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Heat energy

Heat is a form of energy. We use it for things like cooking our food and warming our water for showers.
Heat energy moves in three ways:
Conduction: Conduction is when energy is passed directly from one item to another. If you stirred a pot of soup on the stove with a metal spoon, the spoon would heat up. The heat is being conducted from the hot area of the soup to the colder area of spoon.
Metals are excellent conductors of heat energy. Other things like wood or plastics are not good conductors of heat energy. These "bad" conductors are called insulators. That's why a pot is usually made of metal and the handle is made of a strong plastic. This way, the pot heats up and the handle remains cool.
Convection: Convection is the movement of gases or liquids from a cooler spot to a warmer spot. In a pot of soup the warmer soup moves up from the heated area at the bottom of the pot to the top where it is cooler. The cooler soup then moves to take the warmer soup's place. The movement is in a circular pattern within the pan.
Winds are often caused by convection currents. During the day, cool air from over the ocean moves to replace the rising warm air over land. At night, the directions change because the water is warmer and the land is cooler.
Radiation: Radiation is the final form of movement of heat energy. The sun's light and heat cannot reach us by conduction or convection because space is almost completely empty. There is nothing to transfer the energy from the sun to the earth. The sun's rays travel in straight lines called heat rays. This movement is called radiation.
When the sunlight hits the earth, some of its radiation is absorbed and some is reflected. Darker surfaces absorb more of the radiation and lighter surfaces reflect the radiation. So, if you wear light or white clothes outside during the summer, you'll be cooler.

Heat is a form of energy. We use it for things like cooking our food and warming our water for showers.
Heat energy moves in three ways:


Conduction: Conduction is when energy is passed directly from one item to another. If you stirred a pot of soup on the stove with a metal spoon, the spoon would heat up. The heat is being conducted from the hot area of the soup to the colder area of spoon.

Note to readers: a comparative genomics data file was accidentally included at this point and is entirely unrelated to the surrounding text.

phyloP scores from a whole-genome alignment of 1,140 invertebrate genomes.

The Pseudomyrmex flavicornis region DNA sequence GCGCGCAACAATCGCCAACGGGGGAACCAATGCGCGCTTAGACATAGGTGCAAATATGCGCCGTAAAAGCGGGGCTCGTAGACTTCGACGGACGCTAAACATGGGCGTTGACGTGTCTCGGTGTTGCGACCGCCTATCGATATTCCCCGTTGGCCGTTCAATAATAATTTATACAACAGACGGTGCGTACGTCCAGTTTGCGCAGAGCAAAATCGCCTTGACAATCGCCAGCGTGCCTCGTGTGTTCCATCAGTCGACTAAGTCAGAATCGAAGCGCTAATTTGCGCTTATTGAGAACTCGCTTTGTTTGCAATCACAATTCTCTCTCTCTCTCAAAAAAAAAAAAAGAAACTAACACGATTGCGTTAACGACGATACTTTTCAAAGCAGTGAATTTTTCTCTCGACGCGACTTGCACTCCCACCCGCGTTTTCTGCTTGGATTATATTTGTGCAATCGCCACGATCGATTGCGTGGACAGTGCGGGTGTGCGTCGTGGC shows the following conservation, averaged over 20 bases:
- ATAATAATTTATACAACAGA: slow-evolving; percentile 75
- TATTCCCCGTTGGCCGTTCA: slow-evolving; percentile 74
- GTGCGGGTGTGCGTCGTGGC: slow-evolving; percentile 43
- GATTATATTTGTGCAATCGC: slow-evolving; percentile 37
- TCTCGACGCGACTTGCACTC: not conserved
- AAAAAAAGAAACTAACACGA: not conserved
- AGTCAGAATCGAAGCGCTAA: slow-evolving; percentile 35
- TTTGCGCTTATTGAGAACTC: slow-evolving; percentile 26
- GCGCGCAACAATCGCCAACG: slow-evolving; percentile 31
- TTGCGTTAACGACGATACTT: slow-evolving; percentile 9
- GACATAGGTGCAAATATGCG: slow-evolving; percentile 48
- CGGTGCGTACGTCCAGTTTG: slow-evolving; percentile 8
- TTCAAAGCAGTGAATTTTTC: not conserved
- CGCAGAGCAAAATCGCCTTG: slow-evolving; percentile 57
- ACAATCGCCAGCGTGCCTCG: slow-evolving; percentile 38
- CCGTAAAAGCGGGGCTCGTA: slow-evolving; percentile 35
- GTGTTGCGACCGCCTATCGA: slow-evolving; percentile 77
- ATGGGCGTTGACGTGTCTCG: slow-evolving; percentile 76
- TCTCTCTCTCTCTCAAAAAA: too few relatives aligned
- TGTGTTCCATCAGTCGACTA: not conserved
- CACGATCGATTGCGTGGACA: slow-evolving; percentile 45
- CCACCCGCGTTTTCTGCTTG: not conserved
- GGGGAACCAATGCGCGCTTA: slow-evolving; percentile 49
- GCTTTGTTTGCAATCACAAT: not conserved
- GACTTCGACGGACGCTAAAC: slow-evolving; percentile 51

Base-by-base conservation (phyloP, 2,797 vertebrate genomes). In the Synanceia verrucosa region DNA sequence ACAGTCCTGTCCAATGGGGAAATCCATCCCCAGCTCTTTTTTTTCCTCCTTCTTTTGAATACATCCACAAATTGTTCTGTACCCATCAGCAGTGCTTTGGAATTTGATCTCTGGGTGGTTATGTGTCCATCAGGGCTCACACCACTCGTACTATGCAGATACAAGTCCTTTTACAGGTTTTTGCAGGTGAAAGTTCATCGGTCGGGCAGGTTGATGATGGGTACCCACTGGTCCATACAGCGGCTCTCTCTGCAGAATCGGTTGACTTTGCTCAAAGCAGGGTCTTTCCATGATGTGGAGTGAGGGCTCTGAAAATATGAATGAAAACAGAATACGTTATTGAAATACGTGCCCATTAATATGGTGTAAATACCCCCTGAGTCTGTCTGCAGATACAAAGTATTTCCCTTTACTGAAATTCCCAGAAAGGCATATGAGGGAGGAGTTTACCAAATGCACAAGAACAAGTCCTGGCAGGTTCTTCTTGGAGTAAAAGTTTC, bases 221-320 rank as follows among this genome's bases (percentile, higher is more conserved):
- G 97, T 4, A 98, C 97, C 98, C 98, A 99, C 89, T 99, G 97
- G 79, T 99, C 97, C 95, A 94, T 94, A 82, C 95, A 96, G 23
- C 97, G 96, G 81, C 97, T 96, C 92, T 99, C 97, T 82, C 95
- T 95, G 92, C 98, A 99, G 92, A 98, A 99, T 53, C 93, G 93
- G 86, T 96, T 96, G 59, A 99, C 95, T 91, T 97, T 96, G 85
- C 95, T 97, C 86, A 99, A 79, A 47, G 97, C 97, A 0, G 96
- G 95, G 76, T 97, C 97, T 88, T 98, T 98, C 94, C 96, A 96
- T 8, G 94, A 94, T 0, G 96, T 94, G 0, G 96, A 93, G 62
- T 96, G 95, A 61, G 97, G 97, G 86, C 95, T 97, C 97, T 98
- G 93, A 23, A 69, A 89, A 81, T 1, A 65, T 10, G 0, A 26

Metals are excellent conductors of heat energy. Other things like wood or plastics are not good conductors of heat energy. These "bad" conductors are called insulators. That's why a pot is usually made of metal and the handle is made of a strong plastic. This way, the pot heats up and the handle remains cool.


Convection: Convection is the movement of gases or liquids from a cooler spot to a warmer spot. In a pot of soup the warmer soup moves up from the heated area at the bottom of the pot to the top where it is cooler. The cooler soup then moves to take the warmer soup's place. The movement is in a circular pattern within the pan.


Winds are often caused by convection currents. During the day, cool air from over the ocean moves to replace the rising warm air over land. At night, the directions change because the water is warmer and the land is cooler.

Radiation: Radiation is the final form of movement of heat energy. The sun's light and heat cannot reach us by conduction or convection because space is almost completely empty. There is nothing to transfer the energy from the sun to the earth. The sun's rays travel in straight lines called heat rays. This movement is called radiation.

When the sunlight hits the earth, some of its radiation is absorbed and some is reflected. Darker surfaces absorb more of the radiation and lighter surfaces reflect the radiation. So, if you wear light or white clothes outside during the summer, you'll be cooler.

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